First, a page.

Storing energy

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non-EV batteries and other energy storage stuff
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T1 Terry
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Storing energy

Post by T1 Terry » Tue, 29 Oct 2019, 13:26

The way we normally view storing solar voltaic energy is in a battery because this is a bit like cash in the wallet, it can be used for a number of different purposes depending on just where it needs to be used.
But energy can be stored for specific uses as well, and maybe cheaper than batteries. With second hand solar panel so cheap and plentiful on evilbay, an array could be set up to power the hot water element in the storage tank or even a few tanks and link them together in series, cold in the bottom of tank 1, hot to the bottom of tank 2 and so on ..... A lot easier than the weight of the solar tank on the roof or evacuated tubes on the roof and pumps etc, just some second hand solar racking and panels ....
Electrodacus https://electrodacus.com/ has come up with an idea using an MPPT controller set up to store heat for those cold winter nights ... might be a while before we need that sort of thing as we head into the warmer mths, but the cold is only half a yr away so being prepared never hurts.
There was another elaborate idea I read about a few yrs back where the designer was storing cold via continually running a fridge compressor while the sun was shining to pull the well insulated freezer box well down below freezing, then circulating a brine solution through his home made fridges and freezers to increase the uses for this stored cold energy.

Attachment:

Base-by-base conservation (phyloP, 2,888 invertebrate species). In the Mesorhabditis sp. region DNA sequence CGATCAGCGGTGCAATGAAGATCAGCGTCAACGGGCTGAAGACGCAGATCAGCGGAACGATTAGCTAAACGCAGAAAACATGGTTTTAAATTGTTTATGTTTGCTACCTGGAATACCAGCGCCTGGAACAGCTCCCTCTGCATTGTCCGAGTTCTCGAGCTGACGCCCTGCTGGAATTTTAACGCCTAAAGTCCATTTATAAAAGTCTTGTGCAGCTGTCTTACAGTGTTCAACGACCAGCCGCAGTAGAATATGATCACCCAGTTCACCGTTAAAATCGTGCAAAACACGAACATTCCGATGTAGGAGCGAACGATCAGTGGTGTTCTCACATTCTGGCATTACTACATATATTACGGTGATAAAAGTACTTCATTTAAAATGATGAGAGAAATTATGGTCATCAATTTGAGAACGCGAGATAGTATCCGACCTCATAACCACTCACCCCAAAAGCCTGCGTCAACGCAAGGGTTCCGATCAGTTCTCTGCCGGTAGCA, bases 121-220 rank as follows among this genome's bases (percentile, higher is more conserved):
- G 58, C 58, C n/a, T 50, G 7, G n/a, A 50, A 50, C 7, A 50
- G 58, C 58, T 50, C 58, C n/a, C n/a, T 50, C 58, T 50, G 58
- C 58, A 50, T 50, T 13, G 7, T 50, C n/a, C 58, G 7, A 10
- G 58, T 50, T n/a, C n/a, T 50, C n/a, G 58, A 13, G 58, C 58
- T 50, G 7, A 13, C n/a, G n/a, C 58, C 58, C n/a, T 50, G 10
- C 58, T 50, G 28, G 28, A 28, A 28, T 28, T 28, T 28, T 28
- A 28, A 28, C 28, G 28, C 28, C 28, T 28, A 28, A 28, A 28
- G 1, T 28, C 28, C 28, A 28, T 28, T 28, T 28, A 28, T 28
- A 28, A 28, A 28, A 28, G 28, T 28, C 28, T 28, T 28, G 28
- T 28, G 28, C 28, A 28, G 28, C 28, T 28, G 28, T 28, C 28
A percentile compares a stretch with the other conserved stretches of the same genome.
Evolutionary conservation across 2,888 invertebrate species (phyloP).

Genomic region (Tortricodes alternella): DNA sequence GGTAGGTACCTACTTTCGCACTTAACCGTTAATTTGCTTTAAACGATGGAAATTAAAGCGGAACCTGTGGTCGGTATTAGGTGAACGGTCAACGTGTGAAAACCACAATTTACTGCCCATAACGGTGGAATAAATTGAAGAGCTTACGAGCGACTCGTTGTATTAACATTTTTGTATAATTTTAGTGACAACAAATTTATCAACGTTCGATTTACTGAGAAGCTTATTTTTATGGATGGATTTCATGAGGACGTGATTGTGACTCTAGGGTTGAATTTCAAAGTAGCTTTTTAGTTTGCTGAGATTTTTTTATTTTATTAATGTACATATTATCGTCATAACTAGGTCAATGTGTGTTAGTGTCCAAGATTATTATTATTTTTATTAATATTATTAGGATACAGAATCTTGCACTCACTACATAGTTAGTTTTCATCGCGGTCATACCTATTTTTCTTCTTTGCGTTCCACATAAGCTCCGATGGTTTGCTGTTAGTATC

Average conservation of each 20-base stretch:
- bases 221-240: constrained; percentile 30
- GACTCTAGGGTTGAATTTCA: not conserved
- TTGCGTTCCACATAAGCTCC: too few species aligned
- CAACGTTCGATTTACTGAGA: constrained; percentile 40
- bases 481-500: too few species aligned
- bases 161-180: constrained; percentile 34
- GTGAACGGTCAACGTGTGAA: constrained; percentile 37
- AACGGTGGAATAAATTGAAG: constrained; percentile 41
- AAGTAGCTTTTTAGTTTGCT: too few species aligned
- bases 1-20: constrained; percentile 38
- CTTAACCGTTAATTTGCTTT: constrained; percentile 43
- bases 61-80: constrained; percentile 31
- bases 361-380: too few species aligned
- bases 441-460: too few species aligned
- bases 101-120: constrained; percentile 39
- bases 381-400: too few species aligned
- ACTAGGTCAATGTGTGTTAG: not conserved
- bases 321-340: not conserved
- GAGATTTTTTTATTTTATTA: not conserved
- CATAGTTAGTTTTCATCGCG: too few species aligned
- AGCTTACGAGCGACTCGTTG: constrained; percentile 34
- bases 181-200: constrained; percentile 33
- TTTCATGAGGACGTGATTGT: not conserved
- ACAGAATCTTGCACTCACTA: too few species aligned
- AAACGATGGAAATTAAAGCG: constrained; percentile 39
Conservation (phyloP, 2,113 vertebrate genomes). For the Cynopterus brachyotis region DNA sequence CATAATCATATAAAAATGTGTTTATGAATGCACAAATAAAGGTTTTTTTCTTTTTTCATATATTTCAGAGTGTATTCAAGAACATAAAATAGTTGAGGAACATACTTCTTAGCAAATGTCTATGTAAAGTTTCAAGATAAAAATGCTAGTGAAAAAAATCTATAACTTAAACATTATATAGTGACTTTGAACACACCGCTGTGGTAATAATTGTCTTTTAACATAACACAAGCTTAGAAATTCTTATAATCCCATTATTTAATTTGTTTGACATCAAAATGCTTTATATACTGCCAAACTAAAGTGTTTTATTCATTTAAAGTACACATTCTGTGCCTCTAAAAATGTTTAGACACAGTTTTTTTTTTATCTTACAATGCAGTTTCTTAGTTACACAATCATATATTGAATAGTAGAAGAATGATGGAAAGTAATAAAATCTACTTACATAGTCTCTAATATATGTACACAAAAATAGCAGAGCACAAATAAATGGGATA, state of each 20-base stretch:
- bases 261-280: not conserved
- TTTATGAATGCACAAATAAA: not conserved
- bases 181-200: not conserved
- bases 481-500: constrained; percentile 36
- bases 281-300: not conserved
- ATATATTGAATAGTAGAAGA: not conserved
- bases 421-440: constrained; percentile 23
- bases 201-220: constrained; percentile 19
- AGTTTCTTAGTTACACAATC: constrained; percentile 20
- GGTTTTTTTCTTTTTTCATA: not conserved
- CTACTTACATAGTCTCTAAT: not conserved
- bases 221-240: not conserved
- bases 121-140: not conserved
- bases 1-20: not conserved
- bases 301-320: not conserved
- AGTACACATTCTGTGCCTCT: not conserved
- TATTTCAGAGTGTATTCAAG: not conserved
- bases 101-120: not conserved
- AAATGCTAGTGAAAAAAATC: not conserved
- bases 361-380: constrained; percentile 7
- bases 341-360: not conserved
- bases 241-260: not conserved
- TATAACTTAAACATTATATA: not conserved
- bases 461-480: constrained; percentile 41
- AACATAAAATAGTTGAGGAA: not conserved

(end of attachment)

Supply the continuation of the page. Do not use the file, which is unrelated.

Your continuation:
Anyone have other ideas that could be used to store energy for use after the sun goes down?

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Re: Storing energy

Post by jonescg » Tue, 29 Oct 2019, 14:34

I have wanted to do a similar thing in the opposite direction - run an efficient heat pump for cooling water/glycol and circulating this through the home aircon system. If you went as far as making ice you can exploit the high latent heat of fusion to cool things down. Since water has the highest specific heat capacity of any material, you would still need a rather efficient Stirling engine to harness it.

Electric hot water is a clear winner, and when you use a heat pump it's even more efficient (albeit more complicated and expensive).

If you live somewhere very hilly you can set up a solar array to pump water to a tank 100 m or more in elevation. Then open the tap to run a pelton wheel for evening use. Numbers aren't so good, but if your neighbours are keen on getting in on the action you could install 300,000 litre tanks top and bottom and enjoy the gravitational potential energy. so long as you could assure a 5 litres per second flow, there's a good 4 kW of power there.
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T1 Terry
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Re: Storing energy

Post by T1 Terry » Tue, 29 Oct 2019, 15:28

Brother in law does exactly that on the side of the Huon Valley overlooking the river, but he only requires a20 mtr fall. There is a couple of springs feeding into the upper dam as well so he doesn't need to move as much of the water back up the hill. Often thought about adding a few of those billabong pumps that use the energy in the falling water to compress air in a bell chamber and that pressure pushes water up a much smaller diameter hose to fill a tank or in this case return water to the dam. They can only move about 10% of the water that passes through them, but cascading sizes down the slop would recover maybe 40%, then a mono pump driven by a solar panel could deliver the remainder back up to the dam, they can lift around 40 mtrs, so it would need a few staging dams on the way back up the hill :roll:

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Re: Storing energy

Post by brunohill » Wed, 30 Oct 2019, 00:28

I have the hill and the spare solar, I just wish I had the water.

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Richo
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Re: Storing energy

Post by Richo » Wed, 30 Oct 2019, 12:40

T1 Terry wrote:
Tue, 29 Oct 2019, 13:26
Anyone have other ideas that could be used to store energy for use after the sun goes down?
Well I believe they have all been done before.